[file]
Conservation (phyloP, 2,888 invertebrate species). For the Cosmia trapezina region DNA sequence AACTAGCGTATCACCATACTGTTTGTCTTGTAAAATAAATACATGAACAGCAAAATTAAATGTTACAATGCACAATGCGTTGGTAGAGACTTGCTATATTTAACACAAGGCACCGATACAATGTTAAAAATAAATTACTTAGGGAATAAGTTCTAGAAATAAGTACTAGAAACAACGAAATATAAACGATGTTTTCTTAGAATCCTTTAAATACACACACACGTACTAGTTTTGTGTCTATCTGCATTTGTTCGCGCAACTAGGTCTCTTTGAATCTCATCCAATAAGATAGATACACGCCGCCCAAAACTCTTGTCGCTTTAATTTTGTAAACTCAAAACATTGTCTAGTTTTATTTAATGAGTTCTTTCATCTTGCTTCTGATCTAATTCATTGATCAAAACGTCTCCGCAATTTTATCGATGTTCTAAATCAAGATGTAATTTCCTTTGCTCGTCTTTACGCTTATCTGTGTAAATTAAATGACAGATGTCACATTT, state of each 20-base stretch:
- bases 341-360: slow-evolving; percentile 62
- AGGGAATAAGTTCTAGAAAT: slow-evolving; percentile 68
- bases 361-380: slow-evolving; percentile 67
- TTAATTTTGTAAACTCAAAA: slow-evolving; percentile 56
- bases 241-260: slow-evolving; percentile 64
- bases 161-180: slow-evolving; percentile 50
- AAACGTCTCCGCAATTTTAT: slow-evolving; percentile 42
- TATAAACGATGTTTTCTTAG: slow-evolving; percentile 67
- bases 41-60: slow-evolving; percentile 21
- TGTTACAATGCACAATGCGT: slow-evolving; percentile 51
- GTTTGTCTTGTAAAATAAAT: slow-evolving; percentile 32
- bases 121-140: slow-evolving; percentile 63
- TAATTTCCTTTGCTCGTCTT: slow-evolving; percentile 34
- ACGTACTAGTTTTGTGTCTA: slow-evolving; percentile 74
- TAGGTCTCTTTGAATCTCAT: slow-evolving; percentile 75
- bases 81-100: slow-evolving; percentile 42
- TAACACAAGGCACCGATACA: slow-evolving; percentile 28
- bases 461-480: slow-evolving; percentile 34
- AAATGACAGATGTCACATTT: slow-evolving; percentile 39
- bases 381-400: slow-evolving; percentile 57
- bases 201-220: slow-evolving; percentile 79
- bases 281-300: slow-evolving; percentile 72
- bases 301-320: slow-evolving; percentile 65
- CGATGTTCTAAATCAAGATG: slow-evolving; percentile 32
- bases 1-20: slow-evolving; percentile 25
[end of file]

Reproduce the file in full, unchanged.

Conservation (phyloP, 2,888 invertebrate species). For the Cosmia trapezina region DNA sequence AACTAGCGTATCACCATACTGTTTGTCTTGTAAAATAAATACATGAACAGCAAAATTAAATGTTACAATGCACAATGCGTTGGTAGAGACTTGCTATATTTAACACAAGGCACCGATACAATGTTAAAAATAAATTACTTAGGGAATAAGTTCTAGAAATAAGTACTAGAAACAACGAAATATAAACGATGTTTTCTTAGAATCCTTTAAATACACACACACGTACTAGTTTTGTGTCTATCTGCATTTGTTCGCGCAACTAGGTCTCTTTGAATCTCATCCAATAAGATAGATACACGCCGCCCAAAACTCTTGTCGCTTTAATTTTGTAAACTCAAAACATTGTCTAGTTTTATTTAATGAGTTCTTTCATCTTGCTTCTGATCTAATTCATTGATCAAAACGTCTCCGCAATTTTATCGATGTTCTAAATCAAGATGTAATTTCCTTTGCTCGTCTTTACGCTTATCTGTGTAAATTAAATGACAGATGTCACATTT, state of each 20-base stretch:
- bases 341-360: slow-evolving; percentile 62
- AGGGAATAAGTTCTAGAAAT: slow-evolving; percentile 68
- bases 361-380: slow-evolving; percentile 67
- TTAATTTTGTAAACTCAAAA: slow-evolving; percentile 56
- bases 241-260: slow-evolving; percentile 64
- bases 161-180: slow-evolving; percentile 50
- AAACGTCTCCGCAATTTTAT: slow-evolving; percentile 42
- TATAAACGATGTTTTCTTAG: slow-evolving; percentile 67
- bases 41-60: slow-evolving; percentile 21
- TGTTACAATGCACAATGCGT: slow-evolving; percentile 51
- GTTTGTCTTGTAAAATAAAT: slow-evolving; percentile 32
- bases 121-140: slow-evolving; percentile 63
- TAATTTCCTTTGCTCGTCTT: slow-evolving; percentile 34
- ACGTACTAGTTTTGTGTCTA: slow-evolving; percentile 74
- TAGGTCTCTTTGAATCTCAT: slow-evolving; percentile 75
- bases 81-100: slow-evolving; percentile 42
- TAACACAAGGCACCGATACA: slow-evolving; percentile 28
- bases 461-480: slow-evolving; percentile 34
- AAATGACAGATGTCACATTT: slow-evolving; percentile 39
- bases 381-400: slow-evolving; percentile 57
- bases 201-220: slow-evolving; percentile 79
- bases 281-300: slow-evolving; percentile 72
- bases 301-320: slow-evolving; percentile 65
- CGATGTTCTAAATCAAGATG: slow-evolving; percentile 32
- bases 1-20: slow-evolving; percentile 25